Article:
Home » Ethnic Pigmentation: The Dark Side Of Gum Bleaching

Ethnic Pigmentation: The Dark Side Of Gum Bleaching

by Uneeb Khan
Ethnic Pigmentation

Since the early 2000s, there has been a disturbing trend in cosmetic dentistry, particularly among teenagers and young adults: gum bleaching. Unfortunately, unlike whiter teeth (which were what many patients were hoping to achieve), gum bleaching often resulted in even darker gums than the patient had before the procedure. So why does this happen? The short answer is that it’s not possible to erase pigmentation from the mouth using lasers or any other dental technique.

What Can Cause Dark Spots On My Gums?


For some people, pigmented gums are an asset. For others, they’re a huge problem. Ethnic pigmentation is a condition that causes dark spots to form on top of your gum tissue and can affect anyone of any ethnic background…What causes ethnic pigmentation? The cause is usually unknown. Some scientists believe it may be related to sun exposure and hormone changes; however, not all people who develop discoloration live in sunny areas or experience hormonal fluctuations. An easy way to determine if you have ethnic pigmentation is by feeling your gums — if there are small bumps anywhere on your gums that aren’t firmly attached, then it could be affected by ethnic pigmentation…Why does gum bleaching exist?

How does Gum Bleaching work?


Dentists say that for many people, gum bleaching doesn’t hurt. But we’re sure there are some folks out there who feel a sense of searing pain as their sensitive gums are scorched with heat from lasers and intense light sources. Dentists recommend taking pain relievers one to three hours before your appointment in order to take on more discomfort; be sure not to eat anything 15 minutes prior to your session as well. If you have tingling sensations, you can tell your dentist; it’s very possible that you’re having an allergic reaction and need something stronger than ibuprofen.

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Will It hurt?


There’s a good chance that your gum bleaching could hurt a lot, Dr. Herbst says. The side effects can include dizziness, headaches, burns, and dryness in the mouth. Those are what we call ‘adverse events,’ which means they could occur but don’t have to — there are other people who have no adverse events from it at all — so you really have no way of knowing in advance how your body will react to any treatment. Dr. Herbst adds that even patients who don’t experience adverse events like these still might not see results after treatment because pigmentation can come back on its own after a year or two (or more). Still curious about giving it a shot?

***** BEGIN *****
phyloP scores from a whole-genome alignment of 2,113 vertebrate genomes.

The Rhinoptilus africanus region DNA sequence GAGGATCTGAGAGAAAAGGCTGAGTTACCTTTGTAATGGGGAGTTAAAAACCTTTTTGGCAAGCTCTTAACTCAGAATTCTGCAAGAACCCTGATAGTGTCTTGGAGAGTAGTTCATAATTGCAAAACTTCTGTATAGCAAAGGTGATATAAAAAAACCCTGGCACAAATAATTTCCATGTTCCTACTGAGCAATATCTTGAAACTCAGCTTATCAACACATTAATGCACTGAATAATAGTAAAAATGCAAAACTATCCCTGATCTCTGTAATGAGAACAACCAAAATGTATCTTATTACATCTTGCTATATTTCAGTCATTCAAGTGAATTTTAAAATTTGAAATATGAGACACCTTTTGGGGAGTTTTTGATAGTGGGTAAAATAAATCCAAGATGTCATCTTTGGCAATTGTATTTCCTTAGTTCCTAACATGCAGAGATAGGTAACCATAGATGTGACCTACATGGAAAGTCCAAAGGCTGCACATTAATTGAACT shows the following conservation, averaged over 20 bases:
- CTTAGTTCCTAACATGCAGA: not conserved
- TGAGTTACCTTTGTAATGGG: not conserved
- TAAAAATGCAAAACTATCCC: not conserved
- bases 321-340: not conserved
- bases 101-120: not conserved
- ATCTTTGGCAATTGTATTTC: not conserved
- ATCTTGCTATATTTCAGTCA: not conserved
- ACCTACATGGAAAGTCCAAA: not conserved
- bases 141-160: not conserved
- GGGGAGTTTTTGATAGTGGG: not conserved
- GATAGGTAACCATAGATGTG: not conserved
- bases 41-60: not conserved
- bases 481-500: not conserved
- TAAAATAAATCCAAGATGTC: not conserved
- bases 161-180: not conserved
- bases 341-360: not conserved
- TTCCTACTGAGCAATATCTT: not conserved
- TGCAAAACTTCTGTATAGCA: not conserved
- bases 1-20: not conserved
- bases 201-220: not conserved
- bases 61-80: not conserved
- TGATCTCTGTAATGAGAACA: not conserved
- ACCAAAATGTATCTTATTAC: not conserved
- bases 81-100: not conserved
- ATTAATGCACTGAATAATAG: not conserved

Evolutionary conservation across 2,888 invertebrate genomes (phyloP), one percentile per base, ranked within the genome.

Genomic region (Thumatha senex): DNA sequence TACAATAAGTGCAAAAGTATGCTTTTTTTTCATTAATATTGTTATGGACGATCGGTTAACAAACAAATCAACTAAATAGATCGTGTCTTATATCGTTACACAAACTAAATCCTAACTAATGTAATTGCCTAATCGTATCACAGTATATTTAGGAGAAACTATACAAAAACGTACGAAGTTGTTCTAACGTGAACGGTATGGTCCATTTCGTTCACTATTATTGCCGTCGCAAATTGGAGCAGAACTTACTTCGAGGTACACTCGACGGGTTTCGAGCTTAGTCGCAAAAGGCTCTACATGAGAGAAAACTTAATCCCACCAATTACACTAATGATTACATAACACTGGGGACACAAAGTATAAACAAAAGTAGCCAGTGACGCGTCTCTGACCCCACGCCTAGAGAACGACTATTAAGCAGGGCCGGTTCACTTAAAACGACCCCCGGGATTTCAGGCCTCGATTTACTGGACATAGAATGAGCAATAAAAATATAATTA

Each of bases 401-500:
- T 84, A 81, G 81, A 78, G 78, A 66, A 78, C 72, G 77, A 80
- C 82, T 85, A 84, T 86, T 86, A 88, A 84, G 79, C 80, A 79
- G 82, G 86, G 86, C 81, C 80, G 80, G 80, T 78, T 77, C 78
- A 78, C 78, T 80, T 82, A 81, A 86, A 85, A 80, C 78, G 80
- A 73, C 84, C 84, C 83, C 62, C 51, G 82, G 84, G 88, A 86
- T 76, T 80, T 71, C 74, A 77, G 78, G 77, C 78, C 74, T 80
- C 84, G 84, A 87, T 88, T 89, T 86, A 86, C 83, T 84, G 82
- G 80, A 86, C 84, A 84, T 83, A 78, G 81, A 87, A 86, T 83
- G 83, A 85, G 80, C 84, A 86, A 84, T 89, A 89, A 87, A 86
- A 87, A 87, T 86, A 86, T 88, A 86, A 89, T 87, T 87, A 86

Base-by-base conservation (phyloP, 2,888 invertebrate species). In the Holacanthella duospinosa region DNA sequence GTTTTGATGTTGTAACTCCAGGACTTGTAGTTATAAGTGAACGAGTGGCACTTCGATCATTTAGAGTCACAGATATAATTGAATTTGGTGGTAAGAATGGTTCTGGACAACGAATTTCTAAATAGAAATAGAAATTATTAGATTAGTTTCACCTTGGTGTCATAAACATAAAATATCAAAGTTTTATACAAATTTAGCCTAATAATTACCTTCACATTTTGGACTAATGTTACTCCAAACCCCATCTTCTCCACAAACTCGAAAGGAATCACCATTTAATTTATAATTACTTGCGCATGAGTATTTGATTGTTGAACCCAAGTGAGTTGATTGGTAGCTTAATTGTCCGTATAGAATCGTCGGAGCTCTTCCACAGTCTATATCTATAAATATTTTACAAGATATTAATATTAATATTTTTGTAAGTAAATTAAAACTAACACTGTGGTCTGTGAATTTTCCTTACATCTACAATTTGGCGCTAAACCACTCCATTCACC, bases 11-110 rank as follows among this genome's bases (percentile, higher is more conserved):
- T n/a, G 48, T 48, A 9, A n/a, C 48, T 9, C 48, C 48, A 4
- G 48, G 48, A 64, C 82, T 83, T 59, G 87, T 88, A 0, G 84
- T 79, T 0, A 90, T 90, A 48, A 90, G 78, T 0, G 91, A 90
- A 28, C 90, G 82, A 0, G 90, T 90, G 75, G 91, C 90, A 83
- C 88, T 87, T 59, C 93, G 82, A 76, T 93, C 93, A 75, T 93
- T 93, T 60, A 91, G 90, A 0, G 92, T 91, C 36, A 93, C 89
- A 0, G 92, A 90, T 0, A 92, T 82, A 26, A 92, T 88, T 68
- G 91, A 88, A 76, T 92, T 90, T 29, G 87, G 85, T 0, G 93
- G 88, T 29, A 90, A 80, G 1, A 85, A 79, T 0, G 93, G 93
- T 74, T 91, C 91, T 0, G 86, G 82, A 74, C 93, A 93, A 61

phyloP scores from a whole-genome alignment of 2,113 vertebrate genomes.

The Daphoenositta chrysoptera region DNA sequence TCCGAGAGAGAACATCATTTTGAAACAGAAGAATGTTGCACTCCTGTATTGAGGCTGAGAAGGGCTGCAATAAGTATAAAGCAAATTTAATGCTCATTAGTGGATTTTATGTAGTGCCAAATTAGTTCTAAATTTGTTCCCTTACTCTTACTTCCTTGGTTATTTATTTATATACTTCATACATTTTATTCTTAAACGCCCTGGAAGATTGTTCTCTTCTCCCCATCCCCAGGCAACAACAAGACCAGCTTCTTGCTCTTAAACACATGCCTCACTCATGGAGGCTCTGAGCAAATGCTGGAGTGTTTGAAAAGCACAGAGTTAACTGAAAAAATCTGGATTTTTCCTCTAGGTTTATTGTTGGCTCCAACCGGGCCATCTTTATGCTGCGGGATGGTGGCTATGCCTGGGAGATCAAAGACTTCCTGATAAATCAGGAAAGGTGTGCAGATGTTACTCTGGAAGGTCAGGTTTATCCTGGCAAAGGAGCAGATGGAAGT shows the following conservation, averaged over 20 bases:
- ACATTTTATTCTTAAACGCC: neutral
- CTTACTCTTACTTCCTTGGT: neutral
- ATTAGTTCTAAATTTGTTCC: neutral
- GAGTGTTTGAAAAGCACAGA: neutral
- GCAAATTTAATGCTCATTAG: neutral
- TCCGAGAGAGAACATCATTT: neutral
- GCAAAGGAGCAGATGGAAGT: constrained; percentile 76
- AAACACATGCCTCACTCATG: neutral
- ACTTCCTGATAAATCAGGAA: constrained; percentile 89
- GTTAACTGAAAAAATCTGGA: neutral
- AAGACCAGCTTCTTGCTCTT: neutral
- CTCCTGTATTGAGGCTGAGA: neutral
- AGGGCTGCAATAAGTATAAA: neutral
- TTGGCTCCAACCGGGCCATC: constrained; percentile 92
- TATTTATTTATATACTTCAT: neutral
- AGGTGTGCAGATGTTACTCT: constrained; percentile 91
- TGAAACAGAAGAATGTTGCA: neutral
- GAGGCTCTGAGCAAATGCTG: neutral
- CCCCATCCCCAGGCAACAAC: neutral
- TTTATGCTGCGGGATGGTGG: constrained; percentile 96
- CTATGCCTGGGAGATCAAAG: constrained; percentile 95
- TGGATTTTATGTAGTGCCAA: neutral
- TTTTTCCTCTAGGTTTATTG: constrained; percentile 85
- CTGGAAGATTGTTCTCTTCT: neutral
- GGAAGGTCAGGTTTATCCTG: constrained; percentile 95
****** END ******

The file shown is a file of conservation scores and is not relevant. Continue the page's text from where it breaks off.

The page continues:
What’s the recovery time?


There are a few different things to keep in mind when thinking about how long it will take you to recover after bleaching your gums. First, your recovery time is going to depend on how much tissue your dentist has to remove. If they’re having to burn away two layers of tissue, expect two weeks or so before you can eat normal foods again — that’s assuming no damage was done to any nerves or blood vessels in the process. On average, though, most patients can return to their normal diet within a week and even return to a normal level of activity just three days later.

Is It Worth It?


Considering that many dentists don’t even perform gum bleaching anymore, it’s pretty obvious that a lot of people aren’t seeing results. One thing to note about bleaching is that it will only remove pigment in your teeth. If you still have issues with plaque build-up on your gums, you may be able to get away with not having your teeth professionally cleaned for a little longer — but if your gums start bleeding or become sore, then you should probably have them cleaned. But otherwise, as long as you keep up with flossing and brushing every day, gum bleaching isn’t necessary — yet. One day we might be able to use bleach in a different way than we currently do (more on that later), but until then…

Conclusion:


If you’re looking for a cosmetic treatment to lighten your teeth, don’t opt for gum bleaching. It’s painful and damaging, which is why we recommend dental veneers or porcelain crowns (also known as dentures). Not only are they much safer options than bleaching, but they also look better in terms of natural aesthetics and can replace missing teeth altogether. For example, consider composite resin bonding or porcelain laminate veneer bridges if you want to achieve a brighter smile. If you have any questions about these treatments feel free to contact us at (555) 555-5555.

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